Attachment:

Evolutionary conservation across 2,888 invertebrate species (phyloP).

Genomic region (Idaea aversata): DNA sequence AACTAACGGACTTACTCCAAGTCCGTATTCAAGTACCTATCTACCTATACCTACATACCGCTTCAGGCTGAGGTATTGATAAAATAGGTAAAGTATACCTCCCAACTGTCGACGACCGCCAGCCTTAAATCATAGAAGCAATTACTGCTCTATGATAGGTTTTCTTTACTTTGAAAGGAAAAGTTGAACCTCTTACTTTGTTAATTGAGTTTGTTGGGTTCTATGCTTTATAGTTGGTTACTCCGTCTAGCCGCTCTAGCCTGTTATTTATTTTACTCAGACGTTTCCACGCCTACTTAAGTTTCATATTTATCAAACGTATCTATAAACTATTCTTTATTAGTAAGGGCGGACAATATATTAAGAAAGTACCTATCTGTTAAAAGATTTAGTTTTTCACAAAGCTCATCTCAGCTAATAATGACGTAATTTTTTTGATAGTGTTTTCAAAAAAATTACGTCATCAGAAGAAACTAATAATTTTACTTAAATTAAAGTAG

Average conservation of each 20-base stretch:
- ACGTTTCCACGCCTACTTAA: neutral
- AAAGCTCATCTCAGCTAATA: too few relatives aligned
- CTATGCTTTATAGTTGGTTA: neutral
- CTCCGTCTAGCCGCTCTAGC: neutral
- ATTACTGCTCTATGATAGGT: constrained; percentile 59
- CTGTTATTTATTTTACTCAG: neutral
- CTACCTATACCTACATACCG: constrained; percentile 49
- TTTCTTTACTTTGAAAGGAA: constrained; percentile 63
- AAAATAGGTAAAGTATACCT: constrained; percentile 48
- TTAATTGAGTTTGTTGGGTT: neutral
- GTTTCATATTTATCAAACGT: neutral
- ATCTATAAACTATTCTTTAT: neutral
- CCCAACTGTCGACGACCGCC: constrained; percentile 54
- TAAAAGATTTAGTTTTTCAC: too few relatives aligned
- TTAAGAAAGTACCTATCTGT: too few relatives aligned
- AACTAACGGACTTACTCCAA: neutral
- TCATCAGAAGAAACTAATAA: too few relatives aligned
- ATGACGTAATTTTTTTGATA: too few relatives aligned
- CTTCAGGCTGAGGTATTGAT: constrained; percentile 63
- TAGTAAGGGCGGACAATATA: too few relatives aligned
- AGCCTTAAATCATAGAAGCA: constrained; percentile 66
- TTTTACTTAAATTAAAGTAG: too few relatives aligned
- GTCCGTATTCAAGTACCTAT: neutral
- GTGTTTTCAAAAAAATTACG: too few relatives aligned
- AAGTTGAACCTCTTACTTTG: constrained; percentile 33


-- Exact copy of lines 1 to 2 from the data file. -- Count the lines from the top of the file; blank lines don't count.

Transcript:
Evolutionary conservation across 2,888 invertebrate species (phyloP).

Genomic region (Idaea aversata): DNA sequence AACTAACGGACTTACTCCAAGTCCGTATTCAAGTACCTATCTACCTATACCTACATACCGCTTCAGGCTGAGGTATTGATAAAATAGGTAAAGTATACCTCCCAACTGTCGACGACCGCCAGCCTTAAATCATAGAAGCAATTACTGCTCTATGATAGGTTTTCTTTACTTTGAAAGGAAAAGTTGAACCTCTTACTTTGTTAATTGAGTTTGTTGGGTTCTATGCTTTATAGTTGGTTACTCCGTCTAGCCGCTCTAGCCTGTTATTTATTTTACTCAGACGTTTCCACGCCTACTTAAGTTTCATATTTATCAAACGTATCTATAAACTATTCTTTATTAGTAAGGGCGGACAATATATTAAGAAAGTACCTATCTGTTAAAAGATTTAGTTTTTCACAAAGCTCATCTCAGCTAATAATGACGTAATTTTTTTGATAGTGTTTTCAAAAAAATTACGTCATCAGAAGAAACTAATAATTTTACTTAAATTAAAGTAG